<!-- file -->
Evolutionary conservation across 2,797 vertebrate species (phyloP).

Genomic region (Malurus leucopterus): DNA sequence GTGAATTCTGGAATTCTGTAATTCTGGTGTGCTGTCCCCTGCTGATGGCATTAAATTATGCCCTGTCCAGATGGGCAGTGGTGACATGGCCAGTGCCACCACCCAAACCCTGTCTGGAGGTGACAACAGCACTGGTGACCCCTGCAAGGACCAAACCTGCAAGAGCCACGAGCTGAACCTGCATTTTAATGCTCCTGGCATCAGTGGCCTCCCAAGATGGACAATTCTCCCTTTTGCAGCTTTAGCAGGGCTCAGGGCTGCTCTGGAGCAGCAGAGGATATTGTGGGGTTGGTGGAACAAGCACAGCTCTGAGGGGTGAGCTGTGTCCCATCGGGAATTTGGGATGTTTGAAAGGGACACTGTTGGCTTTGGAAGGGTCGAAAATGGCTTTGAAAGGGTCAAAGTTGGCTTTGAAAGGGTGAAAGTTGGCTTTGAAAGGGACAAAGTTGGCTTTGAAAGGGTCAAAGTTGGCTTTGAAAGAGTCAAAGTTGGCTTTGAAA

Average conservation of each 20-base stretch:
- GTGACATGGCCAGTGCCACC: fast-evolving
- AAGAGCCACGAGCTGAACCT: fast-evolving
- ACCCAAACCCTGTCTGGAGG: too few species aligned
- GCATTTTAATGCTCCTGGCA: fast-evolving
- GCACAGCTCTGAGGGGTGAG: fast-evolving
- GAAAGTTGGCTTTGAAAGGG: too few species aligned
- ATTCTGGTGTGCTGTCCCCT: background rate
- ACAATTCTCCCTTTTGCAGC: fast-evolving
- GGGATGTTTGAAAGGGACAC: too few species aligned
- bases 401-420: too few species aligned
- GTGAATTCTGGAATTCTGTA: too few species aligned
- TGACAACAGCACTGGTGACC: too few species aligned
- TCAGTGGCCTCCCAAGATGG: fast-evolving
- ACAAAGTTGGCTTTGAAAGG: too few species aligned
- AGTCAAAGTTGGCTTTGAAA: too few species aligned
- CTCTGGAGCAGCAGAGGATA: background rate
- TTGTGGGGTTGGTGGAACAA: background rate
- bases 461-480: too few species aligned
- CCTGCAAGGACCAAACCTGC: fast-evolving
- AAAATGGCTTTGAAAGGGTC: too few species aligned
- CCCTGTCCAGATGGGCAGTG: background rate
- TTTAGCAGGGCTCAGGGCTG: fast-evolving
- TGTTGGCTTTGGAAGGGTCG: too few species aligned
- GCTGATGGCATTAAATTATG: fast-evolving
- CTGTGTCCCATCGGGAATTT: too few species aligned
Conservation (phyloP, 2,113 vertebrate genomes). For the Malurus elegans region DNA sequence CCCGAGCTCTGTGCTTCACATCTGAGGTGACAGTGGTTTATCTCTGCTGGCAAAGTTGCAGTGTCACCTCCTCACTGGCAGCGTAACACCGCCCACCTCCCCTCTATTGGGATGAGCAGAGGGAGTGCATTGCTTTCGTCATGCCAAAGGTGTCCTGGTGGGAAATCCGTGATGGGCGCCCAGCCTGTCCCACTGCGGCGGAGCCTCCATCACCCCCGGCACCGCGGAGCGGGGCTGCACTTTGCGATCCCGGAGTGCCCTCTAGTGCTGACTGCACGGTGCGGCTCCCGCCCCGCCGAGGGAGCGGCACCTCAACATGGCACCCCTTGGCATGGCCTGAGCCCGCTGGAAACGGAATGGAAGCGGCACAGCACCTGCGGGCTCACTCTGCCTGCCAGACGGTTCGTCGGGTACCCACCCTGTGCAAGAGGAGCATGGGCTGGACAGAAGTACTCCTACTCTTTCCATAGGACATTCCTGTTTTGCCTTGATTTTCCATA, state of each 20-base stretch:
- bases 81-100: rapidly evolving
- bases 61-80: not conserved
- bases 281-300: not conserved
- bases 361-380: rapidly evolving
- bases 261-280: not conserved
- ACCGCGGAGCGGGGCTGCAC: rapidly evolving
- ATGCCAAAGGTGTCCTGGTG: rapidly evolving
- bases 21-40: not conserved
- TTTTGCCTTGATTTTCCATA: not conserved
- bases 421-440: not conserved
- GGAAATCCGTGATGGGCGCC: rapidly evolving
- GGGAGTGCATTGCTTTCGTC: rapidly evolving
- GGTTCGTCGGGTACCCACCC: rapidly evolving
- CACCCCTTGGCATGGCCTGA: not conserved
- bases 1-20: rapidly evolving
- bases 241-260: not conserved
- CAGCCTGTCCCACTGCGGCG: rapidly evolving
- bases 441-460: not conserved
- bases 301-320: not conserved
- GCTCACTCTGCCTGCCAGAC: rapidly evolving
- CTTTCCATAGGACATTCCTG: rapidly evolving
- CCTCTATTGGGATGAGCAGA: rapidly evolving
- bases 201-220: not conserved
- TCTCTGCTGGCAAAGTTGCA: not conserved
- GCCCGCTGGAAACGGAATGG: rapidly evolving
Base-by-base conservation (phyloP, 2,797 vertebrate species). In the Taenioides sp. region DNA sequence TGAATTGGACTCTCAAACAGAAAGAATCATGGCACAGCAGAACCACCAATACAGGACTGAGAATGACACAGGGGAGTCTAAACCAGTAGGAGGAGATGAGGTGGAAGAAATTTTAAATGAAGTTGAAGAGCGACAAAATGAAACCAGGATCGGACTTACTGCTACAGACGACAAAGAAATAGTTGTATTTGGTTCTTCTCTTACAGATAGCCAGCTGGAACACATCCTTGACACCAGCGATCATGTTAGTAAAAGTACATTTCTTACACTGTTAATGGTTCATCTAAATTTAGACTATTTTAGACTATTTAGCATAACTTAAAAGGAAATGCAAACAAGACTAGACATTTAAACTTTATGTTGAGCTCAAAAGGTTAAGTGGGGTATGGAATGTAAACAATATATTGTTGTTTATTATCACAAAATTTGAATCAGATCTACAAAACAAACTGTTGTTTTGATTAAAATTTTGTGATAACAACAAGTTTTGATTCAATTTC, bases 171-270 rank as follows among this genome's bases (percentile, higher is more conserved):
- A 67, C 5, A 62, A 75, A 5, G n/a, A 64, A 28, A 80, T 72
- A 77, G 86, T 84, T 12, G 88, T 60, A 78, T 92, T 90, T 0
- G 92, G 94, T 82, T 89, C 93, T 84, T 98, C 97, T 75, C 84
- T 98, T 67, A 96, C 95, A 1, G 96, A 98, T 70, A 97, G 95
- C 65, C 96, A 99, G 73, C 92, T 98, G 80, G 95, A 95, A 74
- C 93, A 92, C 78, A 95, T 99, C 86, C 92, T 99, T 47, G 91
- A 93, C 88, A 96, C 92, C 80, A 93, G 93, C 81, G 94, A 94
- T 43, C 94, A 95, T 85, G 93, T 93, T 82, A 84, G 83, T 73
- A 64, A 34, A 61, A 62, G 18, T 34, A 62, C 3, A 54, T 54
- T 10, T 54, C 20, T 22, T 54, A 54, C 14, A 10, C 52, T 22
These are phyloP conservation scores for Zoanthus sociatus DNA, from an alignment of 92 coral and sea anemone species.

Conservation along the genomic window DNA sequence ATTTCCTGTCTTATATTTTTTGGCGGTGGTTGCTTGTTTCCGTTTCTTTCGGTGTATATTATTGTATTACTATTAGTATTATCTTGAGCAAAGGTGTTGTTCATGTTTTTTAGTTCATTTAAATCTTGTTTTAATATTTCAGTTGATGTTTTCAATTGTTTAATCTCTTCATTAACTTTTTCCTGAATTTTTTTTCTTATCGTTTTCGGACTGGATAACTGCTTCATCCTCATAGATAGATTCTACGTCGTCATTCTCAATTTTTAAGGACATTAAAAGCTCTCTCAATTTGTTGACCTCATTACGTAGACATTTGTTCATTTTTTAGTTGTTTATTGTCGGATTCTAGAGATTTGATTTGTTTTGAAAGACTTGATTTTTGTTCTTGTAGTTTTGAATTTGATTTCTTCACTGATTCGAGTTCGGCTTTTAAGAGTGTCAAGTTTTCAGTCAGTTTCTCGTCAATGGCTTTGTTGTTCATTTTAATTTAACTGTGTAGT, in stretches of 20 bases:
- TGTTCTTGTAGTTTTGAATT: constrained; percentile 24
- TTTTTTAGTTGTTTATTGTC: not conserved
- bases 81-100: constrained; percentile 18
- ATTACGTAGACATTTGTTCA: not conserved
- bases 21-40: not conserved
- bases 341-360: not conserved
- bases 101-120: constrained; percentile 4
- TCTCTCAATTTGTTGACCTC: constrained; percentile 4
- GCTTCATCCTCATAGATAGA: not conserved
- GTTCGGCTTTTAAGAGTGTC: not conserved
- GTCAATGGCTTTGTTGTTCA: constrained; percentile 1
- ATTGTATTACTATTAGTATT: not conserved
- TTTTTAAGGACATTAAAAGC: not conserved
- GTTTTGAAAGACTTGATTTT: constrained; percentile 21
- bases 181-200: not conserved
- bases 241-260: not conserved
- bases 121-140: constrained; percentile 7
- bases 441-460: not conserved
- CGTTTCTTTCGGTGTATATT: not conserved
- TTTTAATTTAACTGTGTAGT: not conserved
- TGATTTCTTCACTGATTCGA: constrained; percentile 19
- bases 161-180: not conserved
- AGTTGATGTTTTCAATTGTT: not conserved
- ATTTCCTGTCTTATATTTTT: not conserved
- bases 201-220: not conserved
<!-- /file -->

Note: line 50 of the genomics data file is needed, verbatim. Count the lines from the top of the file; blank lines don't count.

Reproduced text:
- CTTTCCATAGGACATTCCTG: rapidly evolving